This book examines the role played by narrative and culture in the construction of legal cases and their resolution. The work is articulated in two parts. Part I recalls epistemological turns in legal thinking as it moves from theory to practice in order to show how facts are constructed within the legal process. By combining interdisciplinary paradigms and methods, the work analyses the evolution of facts from their expression by the client to their translation within the lawyer-client relationship and the subsequent decision of the judge, focusing on the dynamic activity of narrative constuction among those key actors: client, lawyer and judge. Part II expands the scientific framework toward a law-and-culture-oriented perspective, illustrating how legal stories take shape in the fabric of the authentic dimensions of everyday life. The book stresses the capacity of laypeople, who in this activity are equated with clients, to shape the law, dealing not just with formal rules, but also with implicit or customary rules, in given contexts. By including the illustration of cases concerning vulnerable clients, it lays the foundations for developing a socio-clinical research programme, whose aims including enabling lay and expert actors to meet for the purposes of improving forms of collective narrations and generating more just legal systems.
Foreword by Colette Daiute and Ann Shalleck
PART I Theoretical and methodological frameworks
1 Culture, narrative and law
2 The narrative turn in the legal field
3 Fact-finding: contexts, roles and methods
PART II Trajectories of cases analysis
Section I - Fact-construction
4 Rediscovering the role of the client
5 The lawyer as translator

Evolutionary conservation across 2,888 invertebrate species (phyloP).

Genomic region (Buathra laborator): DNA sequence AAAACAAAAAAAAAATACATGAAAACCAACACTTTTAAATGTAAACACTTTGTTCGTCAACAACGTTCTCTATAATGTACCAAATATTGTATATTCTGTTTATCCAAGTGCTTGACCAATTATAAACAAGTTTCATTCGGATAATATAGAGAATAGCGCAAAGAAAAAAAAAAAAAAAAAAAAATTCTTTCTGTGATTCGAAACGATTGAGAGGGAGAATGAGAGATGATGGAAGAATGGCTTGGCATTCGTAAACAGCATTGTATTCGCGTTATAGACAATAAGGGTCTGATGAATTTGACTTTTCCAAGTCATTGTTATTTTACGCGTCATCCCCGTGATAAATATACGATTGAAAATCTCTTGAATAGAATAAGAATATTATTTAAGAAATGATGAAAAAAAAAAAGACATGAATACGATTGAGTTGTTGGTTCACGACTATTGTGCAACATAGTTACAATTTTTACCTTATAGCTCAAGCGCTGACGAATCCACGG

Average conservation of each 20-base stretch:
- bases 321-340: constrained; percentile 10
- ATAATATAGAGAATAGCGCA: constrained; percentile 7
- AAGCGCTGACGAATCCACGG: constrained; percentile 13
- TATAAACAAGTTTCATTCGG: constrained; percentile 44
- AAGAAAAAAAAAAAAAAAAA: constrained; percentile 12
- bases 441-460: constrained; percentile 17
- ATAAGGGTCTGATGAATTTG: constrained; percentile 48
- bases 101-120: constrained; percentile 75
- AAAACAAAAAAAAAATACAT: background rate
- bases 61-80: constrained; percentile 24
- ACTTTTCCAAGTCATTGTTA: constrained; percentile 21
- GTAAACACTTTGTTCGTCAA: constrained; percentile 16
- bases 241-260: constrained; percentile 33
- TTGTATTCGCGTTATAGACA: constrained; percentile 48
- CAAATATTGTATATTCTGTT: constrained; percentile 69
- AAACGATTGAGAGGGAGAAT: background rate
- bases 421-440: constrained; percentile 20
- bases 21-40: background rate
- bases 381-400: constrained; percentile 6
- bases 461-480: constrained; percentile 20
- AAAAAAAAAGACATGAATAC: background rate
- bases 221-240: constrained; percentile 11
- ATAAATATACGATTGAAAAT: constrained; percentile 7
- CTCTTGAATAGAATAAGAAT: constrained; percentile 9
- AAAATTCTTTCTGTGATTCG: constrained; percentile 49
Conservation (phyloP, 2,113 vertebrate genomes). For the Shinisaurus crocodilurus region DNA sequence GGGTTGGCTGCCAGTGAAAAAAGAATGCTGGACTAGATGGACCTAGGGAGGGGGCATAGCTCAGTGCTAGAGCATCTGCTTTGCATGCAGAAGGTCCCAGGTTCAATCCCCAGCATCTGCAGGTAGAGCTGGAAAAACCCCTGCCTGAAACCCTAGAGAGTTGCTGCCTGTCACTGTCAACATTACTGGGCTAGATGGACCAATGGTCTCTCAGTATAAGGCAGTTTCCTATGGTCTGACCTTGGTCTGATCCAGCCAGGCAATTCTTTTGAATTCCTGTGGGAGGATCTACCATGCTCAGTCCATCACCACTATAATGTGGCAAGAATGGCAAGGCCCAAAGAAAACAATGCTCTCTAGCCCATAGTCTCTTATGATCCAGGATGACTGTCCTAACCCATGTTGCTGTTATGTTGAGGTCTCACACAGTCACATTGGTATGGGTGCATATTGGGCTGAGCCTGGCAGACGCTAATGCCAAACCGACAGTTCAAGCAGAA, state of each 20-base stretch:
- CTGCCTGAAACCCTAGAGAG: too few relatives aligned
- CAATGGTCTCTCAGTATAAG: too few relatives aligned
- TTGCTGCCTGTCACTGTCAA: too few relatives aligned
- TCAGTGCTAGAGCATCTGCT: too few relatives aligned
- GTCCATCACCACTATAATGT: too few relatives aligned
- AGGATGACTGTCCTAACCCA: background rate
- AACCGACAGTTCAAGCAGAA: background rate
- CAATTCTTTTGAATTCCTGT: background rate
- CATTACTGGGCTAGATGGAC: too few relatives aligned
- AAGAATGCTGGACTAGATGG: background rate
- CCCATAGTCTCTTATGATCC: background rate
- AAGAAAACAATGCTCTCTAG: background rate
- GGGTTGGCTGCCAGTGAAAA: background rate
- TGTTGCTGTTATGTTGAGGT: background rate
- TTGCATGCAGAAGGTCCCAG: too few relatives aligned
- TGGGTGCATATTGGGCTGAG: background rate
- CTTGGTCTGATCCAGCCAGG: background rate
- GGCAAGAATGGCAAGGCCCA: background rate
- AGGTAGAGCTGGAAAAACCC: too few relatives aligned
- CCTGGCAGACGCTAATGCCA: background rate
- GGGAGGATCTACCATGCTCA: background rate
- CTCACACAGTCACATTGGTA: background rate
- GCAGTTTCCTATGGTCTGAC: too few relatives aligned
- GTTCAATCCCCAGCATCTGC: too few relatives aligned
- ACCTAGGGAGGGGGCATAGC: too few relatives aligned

6 The judge as a creative decision maker
Section II - Narratives in cultural contexts
7Lay People in Action I: Natives’ Stories
8 Lay People in Action II: Foreigners’ Stories
Section III - Improving access to justice for vulnerable people
9 Collaborative lawyering and story construction: asylum seekers’ stories
Conclusions Moving towards new directions of narrative theory and clinical-legal research
This series encourages innovative and integrated perspectives within and across the boundaries of law, language and communication, with particular emphasis on issues of communication in specialized socio-legal and professional contexts. It seeks to bring together a range of diverse yet cumulative research traditions related to these fields in order to identify and encourage interdisciplinary research. The series welcomes proposals - both edited collections as well as single authored monographs - emphasizing critical approaches to law, language and communication, identifying and discussing issues, proposing solutions to problems, offering analyses in areas such as legal construction, interpretation, translation and de-codification.
Anne Wagner is Professor of Legal Semiotics and Research Professor at Centre de Recherche Droits & Perspectives du Droit, équipe René Demogue, Lille University, France. She is the Editor-in-Chief of the International Journal for the Semiotics of Law (Springer) and President of the International Roundtables for the Semiotics of Law. She has been awarded the National Research Grant for her research career. Her main research interests include semiotics, verbal and non-verbal sign system analyses, language and law, legal culture and heritage, legal translation, legal terminology, and legal discourse studies.
Vijay K. Bhatia, formerly Professor of English, City University of Hong Kong, is now Adjunct Professor at Chinese University of Hong Kong, and Visiting Professor at the Hellenic American University, Athens (Greece). He is also the founding President of the Languages for Specific Purposes and Professional Communication Association for Asia-Pacific. His research interests include Critical Genre Analysis, academic and professional discourses in legal, business, newspaper, and promotional contexts; ESP and Professional Communication; simplification of legal and other public documents; intercultural and cross-disciplinary variations in professional genres.